First it was gas, then it was milk, and now tomato prices are growing higher.
Hurricanes in Florida, rain in California, and insects in Mexico have left tomato crops short.
"When there's too much water the tomatoes get soft, they soak up too much water and get soft. They start to get blossom rot, all kinds of problems," said Patrick Gendron with Brazos Valley Farmer's Market Association.
"This is the shortest tomatoes have been in my memory, the price will probably go a little higher in November," said a farmer.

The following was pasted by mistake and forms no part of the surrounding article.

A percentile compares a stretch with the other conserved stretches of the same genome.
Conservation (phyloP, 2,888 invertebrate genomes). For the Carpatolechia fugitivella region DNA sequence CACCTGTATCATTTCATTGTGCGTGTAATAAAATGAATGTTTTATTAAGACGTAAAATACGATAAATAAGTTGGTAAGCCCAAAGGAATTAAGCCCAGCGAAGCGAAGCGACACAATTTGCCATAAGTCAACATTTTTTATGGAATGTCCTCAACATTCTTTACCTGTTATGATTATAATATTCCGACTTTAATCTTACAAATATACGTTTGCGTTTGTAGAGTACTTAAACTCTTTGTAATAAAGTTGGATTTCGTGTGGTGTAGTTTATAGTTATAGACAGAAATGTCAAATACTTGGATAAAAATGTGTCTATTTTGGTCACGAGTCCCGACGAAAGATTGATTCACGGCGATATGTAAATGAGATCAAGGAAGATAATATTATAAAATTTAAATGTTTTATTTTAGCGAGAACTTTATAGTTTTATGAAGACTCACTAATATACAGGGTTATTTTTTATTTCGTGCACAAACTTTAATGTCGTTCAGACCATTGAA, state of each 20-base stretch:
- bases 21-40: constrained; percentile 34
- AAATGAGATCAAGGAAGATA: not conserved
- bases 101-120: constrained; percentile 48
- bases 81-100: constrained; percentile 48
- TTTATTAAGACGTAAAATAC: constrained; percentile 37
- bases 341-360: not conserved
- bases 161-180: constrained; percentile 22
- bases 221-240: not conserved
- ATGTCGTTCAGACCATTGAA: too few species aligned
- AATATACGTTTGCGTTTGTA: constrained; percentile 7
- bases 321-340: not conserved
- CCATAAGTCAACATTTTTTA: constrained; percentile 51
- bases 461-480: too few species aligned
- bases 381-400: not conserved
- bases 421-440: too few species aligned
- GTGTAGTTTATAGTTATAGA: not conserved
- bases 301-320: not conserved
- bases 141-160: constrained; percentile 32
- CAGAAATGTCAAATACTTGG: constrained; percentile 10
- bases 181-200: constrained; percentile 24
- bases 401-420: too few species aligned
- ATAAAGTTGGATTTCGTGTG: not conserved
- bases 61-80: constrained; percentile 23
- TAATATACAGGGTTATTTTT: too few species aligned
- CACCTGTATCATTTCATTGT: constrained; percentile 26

But locally, prices are rising even before the change of the month.
A produce expert at the Farm Patch said tomato prices in our area have nearly doubled.
Gendron said while it's bad news for consumers, it's not necessarily for Texas farmers who plant in the spring. They won't be affected.
"I wish this was a problem in the spring then we'll be able to reap the benefits of that," said Gendron.
The largest shortage is in commercial-grade tomatoes.
Restaurants like Burger King, Wendy's, and Chipotle will let their customers know if they run short of the red fruit.
But the shortage is only expected to last until December.